Psychology A2 - Research methods

Applicaton of scientific method in psychology. Designing psychological investigations. Data analysis and reporting on investigations.

  • Created by: Emily
  • Created on: 11-12-11 17:36

Scientific method - Science - A01

  • Major features of science





Theory construction

  • Scientific process

Induction - Reasoning from particular to general

Deduction - Reasoning from general to particular

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Scientific method - Science - A02

  • Commentary - is psychology scientific?

Scientific research is desirable

Psychology share the goals of science

Kuhn - no single paradigm

Lack of objectivity and control leads to experimenter bias and demand characteristics

  • Commentary - Are goals of science appropriate?

Nomothetic Vs Idiographic

  • Synoptic links

Scientific approach is - Reductionist - reduces complex phenomena to simple ones. Determinist - Searches for causal relationships

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Scientific method - validating knowledge - A01

  • Peer review

Serves three main purposes: Allocation of research finding, Publication in scientific journals, research assesment excercise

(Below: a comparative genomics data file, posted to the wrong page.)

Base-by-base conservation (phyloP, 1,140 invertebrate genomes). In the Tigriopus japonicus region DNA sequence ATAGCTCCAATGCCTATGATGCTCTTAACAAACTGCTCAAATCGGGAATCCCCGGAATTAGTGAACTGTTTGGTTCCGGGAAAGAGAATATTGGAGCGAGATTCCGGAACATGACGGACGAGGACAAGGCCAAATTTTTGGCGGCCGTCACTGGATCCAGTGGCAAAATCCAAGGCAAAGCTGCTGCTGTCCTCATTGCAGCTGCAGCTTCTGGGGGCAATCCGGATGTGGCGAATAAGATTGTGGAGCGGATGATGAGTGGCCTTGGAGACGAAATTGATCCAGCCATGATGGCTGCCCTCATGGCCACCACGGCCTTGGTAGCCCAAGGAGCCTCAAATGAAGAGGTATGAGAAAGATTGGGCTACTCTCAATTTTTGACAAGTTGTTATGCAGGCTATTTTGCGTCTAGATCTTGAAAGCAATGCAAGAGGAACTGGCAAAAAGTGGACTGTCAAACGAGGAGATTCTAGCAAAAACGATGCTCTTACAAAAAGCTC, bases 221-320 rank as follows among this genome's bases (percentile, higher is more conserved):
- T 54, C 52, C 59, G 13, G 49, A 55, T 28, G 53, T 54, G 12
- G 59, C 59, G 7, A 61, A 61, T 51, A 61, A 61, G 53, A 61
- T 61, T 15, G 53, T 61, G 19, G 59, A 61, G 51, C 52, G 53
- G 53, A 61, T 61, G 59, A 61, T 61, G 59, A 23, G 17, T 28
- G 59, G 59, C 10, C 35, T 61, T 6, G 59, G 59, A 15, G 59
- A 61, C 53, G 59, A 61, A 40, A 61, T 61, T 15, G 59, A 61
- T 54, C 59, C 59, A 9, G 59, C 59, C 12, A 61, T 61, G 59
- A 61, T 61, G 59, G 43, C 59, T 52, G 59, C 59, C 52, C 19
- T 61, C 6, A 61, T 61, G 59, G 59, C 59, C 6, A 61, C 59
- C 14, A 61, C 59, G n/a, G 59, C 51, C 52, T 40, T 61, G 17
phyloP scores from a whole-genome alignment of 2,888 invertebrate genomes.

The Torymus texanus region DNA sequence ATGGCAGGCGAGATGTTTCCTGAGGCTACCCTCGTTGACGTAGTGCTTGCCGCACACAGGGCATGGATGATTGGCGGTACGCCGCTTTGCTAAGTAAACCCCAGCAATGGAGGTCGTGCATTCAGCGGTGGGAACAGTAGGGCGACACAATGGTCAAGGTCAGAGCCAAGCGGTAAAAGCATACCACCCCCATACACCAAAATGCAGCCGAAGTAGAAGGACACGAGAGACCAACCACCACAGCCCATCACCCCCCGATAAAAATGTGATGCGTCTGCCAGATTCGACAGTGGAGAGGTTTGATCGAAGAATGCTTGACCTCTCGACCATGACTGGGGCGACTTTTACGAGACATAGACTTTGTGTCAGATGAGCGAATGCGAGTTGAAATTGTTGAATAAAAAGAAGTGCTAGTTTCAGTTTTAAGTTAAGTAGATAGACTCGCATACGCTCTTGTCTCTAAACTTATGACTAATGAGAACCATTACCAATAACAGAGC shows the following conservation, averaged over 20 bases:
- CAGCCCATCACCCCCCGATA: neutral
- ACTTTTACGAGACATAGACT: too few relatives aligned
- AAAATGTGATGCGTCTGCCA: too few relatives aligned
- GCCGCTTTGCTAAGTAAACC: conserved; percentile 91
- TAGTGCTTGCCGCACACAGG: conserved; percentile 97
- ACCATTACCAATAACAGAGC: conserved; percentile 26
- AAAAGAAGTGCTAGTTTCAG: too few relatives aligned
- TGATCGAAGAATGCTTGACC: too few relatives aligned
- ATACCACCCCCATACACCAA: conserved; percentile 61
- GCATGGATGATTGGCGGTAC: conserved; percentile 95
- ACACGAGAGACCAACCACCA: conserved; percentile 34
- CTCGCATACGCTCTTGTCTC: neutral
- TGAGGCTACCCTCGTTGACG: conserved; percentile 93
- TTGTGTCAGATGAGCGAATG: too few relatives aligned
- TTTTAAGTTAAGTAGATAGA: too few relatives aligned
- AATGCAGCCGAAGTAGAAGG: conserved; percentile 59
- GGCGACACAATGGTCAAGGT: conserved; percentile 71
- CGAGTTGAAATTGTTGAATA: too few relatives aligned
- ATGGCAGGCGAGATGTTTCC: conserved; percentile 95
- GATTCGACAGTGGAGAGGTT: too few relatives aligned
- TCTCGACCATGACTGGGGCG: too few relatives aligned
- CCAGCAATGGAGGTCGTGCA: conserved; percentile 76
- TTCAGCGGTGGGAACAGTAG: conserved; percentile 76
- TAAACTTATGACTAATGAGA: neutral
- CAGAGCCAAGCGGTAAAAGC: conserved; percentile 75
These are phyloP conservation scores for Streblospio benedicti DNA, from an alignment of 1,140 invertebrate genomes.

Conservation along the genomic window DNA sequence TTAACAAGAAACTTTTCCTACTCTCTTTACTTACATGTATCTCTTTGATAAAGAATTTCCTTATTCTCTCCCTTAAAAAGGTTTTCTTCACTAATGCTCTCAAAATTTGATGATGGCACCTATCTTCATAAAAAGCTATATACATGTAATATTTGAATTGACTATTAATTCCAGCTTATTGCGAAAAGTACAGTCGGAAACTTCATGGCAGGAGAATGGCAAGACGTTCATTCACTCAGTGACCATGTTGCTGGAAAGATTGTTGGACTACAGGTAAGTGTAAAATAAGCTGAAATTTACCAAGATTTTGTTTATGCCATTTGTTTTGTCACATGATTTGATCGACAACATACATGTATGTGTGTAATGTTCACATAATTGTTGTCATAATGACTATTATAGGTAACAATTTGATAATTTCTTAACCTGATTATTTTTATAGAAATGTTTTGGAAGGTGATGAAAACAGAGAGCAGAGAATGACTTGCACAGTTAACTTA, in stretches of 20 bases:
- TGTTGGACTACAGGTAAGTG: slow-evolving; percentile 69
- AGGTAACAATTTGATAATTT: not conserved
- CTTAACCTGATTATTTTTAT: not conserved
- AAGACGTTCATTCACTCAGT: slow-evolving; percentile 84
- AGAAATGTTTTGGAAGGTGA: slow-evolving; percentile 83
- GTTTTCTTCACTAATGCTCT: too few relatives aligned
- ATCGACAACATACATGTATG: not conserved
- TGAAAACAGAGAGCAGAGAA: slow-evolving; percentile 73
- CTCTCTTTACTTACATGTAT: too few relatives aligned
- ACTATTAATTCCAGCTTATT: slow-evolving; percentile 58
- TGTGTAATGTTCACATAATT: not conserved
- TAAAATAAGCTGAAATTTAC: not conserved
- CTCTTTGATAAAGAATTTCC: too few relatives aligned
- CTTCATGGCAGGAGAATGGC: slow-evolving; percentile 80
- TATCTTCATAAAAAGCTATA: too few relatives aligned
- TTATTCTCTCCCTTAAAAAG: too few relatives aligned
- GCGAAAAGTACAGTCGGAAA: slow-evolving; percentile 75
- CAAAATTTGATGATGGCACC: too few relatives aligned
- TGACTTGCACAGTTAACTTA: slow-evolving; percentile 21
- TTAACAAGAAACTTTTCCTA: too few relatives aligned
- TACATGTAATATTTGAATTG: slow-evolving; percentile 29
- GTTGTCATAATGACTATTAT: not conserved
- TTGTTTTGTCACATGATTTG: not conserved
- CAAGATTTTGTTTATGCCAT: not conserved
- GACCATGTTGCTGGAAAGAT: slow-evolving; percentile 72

Research published on the internet requires new solutions

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Scientific method - validating knowledge - A02

  • Commentary

May be unachievable ideal

Anonymity allows honesty and objectivity

Publication bias favours positive results

MAy lead to preservation of the status quo

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Scientific method - validating knowledge - A01

  • Conventions of scientific reporting

Abstract - summary of study

Introduction/aim - literature review and research intentions

Method - procedures and design of study

Results - descriptive and inferential statistics

Discussion - outcomes and implications of study


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Scientific method - validating knowledge - A02

  • Synoptic links

Some changes in science are not logical changes but represent a shift in perspective (Paradigm shift)

Burt research - an example of scientific fraud

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Designing investigations - Research methods - A01

  • Experiments

IV varied to see effect on DV

Lab experiment - high on internal validity. Low on external validity

Field Experiment - More natural environment but more issues of control than lab. experiment

Natural experiment - Uses naturally occuring IVs but cannot conclude causality

Experimental design: Repeated measures, independent groups, matched pairs